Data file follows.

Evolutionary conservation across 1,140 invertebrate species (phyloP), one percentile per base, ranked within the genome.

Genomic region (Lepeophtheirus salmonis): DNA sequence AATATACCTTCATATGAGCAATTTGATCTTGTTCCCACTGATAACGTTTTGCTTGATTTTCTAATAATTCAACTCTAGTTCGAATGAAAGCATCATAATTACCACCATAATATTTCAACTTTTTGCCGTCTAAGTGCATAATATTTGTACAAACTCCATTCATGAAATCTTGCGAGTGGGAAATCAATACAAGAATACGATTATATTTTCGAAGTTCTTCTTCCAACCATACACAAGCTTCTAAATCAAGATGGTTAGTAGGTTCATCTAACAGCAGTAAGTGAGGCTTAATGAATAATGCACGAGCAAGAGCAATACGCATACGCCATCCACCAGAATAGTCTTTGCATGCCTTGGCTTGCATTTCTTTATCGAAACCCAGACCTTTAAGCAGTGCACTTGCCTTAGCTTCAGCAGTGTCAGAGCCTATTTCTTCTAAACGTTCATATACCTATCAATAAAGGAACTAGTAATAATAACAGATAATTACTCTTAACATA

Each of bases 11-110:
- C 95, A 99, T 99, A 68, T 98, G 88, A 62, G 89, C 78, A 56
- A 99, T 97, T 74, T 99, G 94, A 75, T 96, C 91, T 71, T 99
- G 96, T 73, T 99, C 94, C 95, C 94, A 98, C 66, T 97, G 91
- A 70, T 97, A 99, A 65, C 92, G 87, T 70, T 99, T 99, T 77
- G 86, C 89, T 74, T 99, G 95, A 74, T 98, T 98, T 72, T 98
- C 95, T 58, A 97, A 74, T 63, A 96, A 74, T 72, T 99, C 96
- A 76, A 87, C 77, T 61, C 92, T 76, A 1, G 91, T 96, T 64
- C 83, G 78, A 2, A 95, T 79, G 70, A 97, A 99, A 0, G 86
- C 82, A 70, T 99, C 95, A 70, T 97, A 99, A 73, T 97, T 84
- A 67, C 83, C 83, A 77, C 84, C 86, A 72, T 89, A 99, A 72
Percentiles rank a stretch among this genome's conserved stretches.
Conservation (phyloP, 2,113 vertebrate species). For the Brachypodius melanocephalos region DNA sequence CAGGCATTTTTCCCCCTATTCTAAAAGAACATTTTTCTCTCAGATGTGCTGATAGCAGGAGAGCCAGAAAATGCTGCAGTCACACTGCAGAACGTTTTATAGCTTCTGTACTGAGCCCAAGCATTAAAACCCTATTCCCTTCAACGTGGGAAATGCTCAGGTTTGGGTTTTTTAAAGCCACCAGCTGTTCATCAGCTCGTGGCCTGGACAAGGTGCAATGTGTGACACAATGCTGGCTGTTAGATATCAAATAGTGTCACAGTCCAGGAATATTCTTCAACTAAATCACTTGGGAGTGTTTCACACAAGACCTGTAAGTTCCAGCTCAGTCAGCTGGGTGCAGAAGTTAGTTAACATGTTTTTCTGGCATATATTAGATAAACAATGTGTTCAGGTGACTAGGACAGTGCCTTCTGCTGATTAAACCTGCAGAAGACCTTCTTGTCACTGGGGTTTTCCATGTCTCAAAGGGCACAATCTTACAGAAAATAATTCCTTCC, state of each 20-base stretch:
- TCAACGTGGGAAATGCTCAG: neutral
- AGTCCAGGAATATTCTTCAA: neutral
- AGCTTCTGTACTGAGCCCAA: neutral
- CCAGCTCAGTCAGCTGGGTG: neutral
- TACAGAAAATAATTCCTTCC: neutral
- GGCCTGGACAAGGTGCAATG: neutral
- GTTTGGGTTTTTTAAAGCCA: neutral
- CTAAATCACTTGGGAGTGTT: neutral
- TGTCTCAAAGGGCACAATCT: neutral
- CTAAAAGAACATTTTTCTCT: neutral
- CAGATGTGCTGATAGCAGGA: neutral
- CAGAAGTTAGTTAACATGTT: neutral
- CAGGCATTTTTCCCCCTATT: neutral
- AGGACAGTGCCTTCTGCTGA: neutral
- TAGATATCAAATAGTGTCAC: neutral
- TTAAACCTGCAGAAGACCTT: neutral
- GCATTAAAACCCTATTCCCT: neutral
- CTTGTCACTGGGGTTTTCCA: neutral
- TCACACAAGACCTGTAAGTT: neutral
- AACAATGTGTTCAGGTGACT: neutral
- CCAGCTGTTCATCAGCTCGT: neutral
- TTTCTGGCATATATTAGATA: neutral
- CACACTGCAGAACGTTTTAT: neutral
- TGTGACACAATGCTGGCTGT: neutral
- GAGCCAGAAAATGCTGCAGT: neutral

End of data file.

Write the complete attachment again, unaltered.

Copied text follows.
Evolutionary conservation across 1,140 invertebrate species (phyloP), one percentile per base, ranked within the genome.

Genomic region (Lepeophtheirus salmonis): DNA sequence AATATACCTTCATATGAGCAATTTGATCTTGTTCCCACTGATAACGTTTTGCTTGATTTTCTAATAATTCAACTCTAGTTCGAATGAAAGCATCATAATTACCACCATAATATTTCAACTTTTTGCCGTCTAAGTGCATAATATTTGTACAAACTCCATTCATGAAATCTTGCGAGTGGGAAATCAATACAAGAATACGATTATATTTTCGAAGTTCTTCTTCCAACCATACACAAGCTTCTAAATCAAGATGGTTAGTAGGTTCATCTAACAGCAGTAAGTGAGGCTTAATGAATAATGCACGAGCAAGAGCAATACGCATACGCCATCCACCAGAATAGTCTTTGCATGCCTTGGCTTGCATTTCTTTATCGAAACCCAGACCTTTAAGCAGTGCACTTGCCTTAGCTTCAGCAGTGTCAGAGCCTATTTCTTCTAAACGTTCATATACCTATCAATAAAGGAACTAGTAATAATAACAGATAATTACTCTTAACATA

Each of bases 11-110:
- C 95, A 99, T 99, A 68, T 98, G 88, A 62, G 89, C 78, A 56
- A 99, T 97, T 74, T 99, G 94, A 75, T 96, C 91, T 71, T 99
- G 96, T 73, T 99, C 94, C 95, C 94, A 98, C 66, T 97, G 91
- A 70, T 97, A 99, A 65, C 92, G 87, T 70, T 99, T 99, T 77
- G 86, C 89, T 74, T 99, G 95, A 74, T 98, T 98, T 72, T 98
- C 95, T 58, A 97, A 74, T 63, A 96, A 74, T 72, T 99, C 96
- A 76, A 87, C 77, T 61, C 92, T 76, A 1, G 91, T 96, T 64
- C 83, G 78, A 2, A 95, T 79, G 70, A 97, A 99, A 0, G 86
- C 82, A 70, T 99, C 95, A 70, T 97, A 99, A 73, T 97, T 84
- A 67, C 83, C 83, A 77, C 84, C 86, A 72, T 89, A 99, A 72
Percentiles rank a stretch among this genome's conserved stretches.
Conservation (phyloP, 2,113 vertebrate species). For the Brachypodius melanocephalos region DNA sequence CAGGCATTTTTCCCCCTATTCTAAAAGAACATTTTTCTCTCAGATGTGCTGATAGCAGGAGAGCCAGAAAATGCTGCAGTCACACTGCAGAACGTTTTATAGCTTCTGTACTGAGCCCAAGCATTAAAACCCTATTCCCTTCAACGTGGGAAATGCTCAGGTTTGGGTTTTTTAAAGCCACCAGCTGTTCATCAGCTCGTGGCCTGGACAAGGTGCAATGTGTGACACAATGCTGGCTGTTAGATATCAAATAGTGTCACAGTCCAGGAATATTCTTCAACTAAATCACTTGGGAGTGTTTCACACAAGACCTGTAAGTTCCAGCTCAGTCAGCTGGGTGCAGAAGTTAGTTAACATGTTTTTCTGGCATATATTAGATAAACAATGTGTTCAGGTGACTAGGACAGTGCCTTCTGCTGATTAAACCTGCAGAAGACCTTCTTGTCACTGGGGTTTTCCATGTCTCAAAGGGCACAATCTTACAGAAAATAATTCCTTCC, state of each 20-base stretch:
- TCAACGTGGGAAATGCTCAG: neutral
- AGTCCAGGAATATTCTTCAA: neutral
- AGCTTCTGTACTGAGCCCAA: neutral
- CCAGCTCAGTCAGCTGGGTG: neutral
- TACAGAAAATAATTCCTTCC: neutral
- GGCCTGGACAAGGTGCAATG: neutral
- GTTTGGGTTTTTTAAAGCCA: neutral
- CTAAATCACTTGGGAGTGTT: neutral
- TGTCTCAAAGGGCACAATCT: neutral
- CTAAAAGAACATTTTTCTCT: neutral
- CAGATGTGCTGATAGCAGGA: neutral
- CAGAAGTTAGTTAACATGTT: neutral
- CAGGCATTTTTCCCCCTATT: neutral
- AGGACAGTGCCTTCTGCTGA: neutral
- TAGATATCAAATAGTGTCAC: neutral
- TTAAACCTGCAGAAGACCTT: neutral
- GCATTAAAACCCTATTCCCT: neutral
- CTTGTCACTGGGGTTTTCCA: neutral
- TCACACAAGACCTGTAAGTT: neutral
- AACAATGTGTTCAGGTGACT: neutral
- CCAGCTGTTCATCAGCTCGT: neutral
- TTTCTGGCATATATTAGATA: neutral
- CACACTGCAGAACGTTTTAT: neutral
- TGTGACACAATGCTGGCTGT: neutral
- GAGCCAGAAAATGCTGCAGT: neutral